This year, there’s a new wrinkle in North Carolina law for candidates who wish to run for sheriff in counties across the state.
In addition to the other paperwork that all candidates must fill out, candidates for sheriff in North Carolina now have to complete forms verifying that they have “no prior felony convictions or felony expungements.”
The candidates’ filing period for the 2022 Primary Election is on hold for now due to legal challenges regarding recent redistrictings; however, sheriff’s candidates who’ve filed so far – and those who plan to file when the period reopens – must meet this requirement.
Guilford County Board of Elections Director Charlie Collicutt said it’s one more item that his office has to check off when candidates file. However, he added, his elections office only checks that the paperwork is in order – the office doesn’t have to do any actual criminal background checks of candidates.
After the forms are completed by the candidates – and a background check is conducted – eligible candidates for sheriff are given a “disclosure statement” that’s a requirement for filing in that race. The candidate turns that statement over to their county’s board of elections office when they file to run.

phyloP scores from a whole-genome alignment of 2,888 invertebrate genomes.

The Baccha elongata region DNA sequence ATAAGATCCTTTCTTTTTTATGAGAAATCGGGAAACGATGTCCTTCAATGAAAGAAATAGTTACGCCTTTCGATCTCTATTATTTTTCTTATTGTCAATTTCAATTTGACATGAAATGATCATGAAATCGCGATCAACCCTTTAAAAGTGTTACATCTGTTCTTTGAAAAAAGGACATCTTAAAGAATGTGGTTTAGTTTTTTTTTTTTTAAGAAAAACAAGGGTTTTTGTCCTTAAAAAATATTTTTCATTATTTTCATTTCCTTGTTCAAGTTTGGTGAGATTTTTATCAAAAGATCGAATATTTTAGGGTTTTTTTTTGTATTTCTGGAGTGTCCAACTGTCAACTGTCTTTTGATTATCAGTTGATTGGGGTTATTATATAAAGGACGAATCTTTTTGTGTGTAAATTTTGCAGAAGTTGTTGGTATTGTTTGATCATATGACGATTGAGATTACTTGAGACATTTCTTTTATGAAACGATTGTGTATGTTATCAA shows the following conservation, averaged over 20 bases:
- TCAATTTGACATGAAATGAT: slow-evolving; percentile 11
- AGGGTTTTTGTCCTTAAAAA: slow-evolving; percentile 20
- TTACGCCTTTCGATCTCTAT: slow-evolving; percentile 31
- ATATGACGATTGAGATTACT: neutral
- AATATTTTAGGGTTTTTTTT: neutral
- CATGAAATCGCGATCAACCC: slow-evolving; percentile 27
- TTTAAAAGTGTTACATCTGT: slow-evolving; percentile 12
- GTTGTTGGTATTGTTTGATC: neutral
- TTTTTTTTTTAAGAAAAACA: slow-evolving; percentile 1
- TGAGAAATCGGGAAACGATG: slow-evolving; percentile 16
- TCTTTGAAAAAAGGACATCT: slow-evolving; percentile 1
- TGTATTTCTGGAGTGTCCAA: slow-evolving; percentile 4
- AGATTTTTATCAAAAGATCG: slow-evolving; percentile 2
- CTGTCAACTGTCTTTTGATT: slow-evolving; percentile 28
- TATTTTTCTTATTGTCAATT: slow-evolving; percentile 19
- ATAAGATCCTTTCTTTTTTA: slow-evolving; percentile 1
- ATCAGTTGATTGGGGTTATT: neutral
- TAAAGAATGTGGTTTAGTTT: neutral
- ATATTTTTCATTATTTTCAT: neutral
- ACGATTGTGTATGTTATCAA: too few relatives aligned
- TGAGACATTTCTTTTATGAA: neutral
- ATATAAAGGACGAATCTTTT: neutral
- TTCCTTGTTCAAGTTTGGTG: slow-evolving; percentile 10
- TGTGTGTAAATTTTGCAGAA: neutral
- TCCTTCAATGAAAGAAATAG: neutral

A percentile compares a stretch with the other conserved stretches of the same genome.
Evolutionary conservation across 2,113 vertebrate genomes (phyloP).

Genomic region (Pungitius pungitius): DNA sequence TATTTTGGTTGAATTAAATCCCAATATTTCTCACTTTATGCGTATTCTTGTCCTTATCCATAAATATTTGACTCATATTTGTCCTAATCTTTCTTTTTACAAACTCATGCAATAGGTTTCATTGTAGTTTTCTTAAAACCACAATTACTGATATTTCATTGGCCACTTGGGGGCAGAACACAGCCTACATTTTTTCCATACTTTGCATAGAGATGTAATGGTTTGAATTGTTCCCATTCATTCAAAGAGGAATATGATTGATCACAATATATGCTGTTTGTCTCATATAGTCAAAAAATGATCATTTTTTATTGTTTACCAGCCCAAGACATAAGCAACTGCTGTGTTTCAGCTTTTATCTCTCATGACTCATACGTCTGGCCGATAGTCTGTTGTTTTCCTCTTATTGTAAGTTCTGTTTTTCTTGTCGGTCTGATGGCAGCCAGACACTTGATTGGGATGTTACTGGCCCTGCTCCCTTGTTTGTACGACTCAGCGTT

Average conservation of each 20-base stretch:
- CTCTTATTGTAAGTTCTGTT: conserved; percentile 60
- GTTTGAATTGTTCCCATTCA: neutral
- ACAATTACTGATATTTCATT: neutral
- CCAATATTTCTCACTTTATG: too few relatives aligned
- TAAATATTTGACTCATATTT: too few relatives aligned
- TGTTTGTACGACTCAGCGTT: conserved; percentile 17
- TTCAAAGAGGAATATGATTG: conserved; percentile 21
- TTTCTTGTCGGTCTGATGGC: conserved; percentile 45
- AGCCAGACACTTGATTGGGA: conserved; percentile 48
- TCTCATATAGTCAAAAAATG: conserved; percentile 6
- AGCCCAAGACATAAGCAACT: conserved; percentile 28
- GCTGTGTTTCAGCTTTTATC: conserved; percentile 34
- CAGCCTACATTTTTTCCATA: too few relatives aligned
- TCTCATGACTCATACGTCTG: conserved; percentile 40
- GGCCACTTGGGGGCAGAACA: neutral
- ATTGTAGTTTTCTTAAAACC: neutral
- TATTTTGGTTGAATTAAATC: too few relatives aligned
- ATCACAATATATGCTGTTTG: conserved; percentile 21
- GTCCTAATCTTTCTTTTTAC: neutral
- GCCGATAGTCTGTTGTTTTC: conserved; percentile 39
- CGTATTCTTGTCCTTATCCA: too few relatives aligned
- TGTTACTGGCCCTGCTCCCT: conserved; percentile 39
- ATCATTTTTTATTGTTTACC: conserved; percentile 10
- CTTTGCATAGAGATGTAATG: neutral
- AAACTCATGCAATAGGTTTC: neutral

According to state election officials, “The filing process is not complete until a person submits the disclosure statement.”
Under the new state law, no one can serve as a sheriff in the state if they’ve been convicted of a felony – even if that conviction was expunged from their record.
A pardon, however, will allow a candidate to run. According to the State Board of Elections, “A person who receives an unconditional pardon of innocence for their felony may file for the office of sheriff or be appointed to that office.”
Collicutt said that, in Guilford County, so far, obtaining the disclosure form hadn’t seemed to be an issue for those who were filing to run.
One candidate for sheriff in Guilford County who asked not to be named said it was his understanding that one potential candidate for that office hadn’t filed to run this year because of the new law.
Every candidate for sheriff has to fill out separate forms from the NC Administrative Office of the Courts and the NC Sheriffs’ Education and Training Standards Commission.
For months, state and local election officials have been encouraging candidates for sheriff across the state to complete the forms and turn them in as soon as possible since background checks can take two or three weeks.
The disclosure statement is valid for filing for 90 days after being issued.
The new law also ended a prior requirement that a candidate for sheriff in North Carolina be a resident of the county for at least one year before the general election.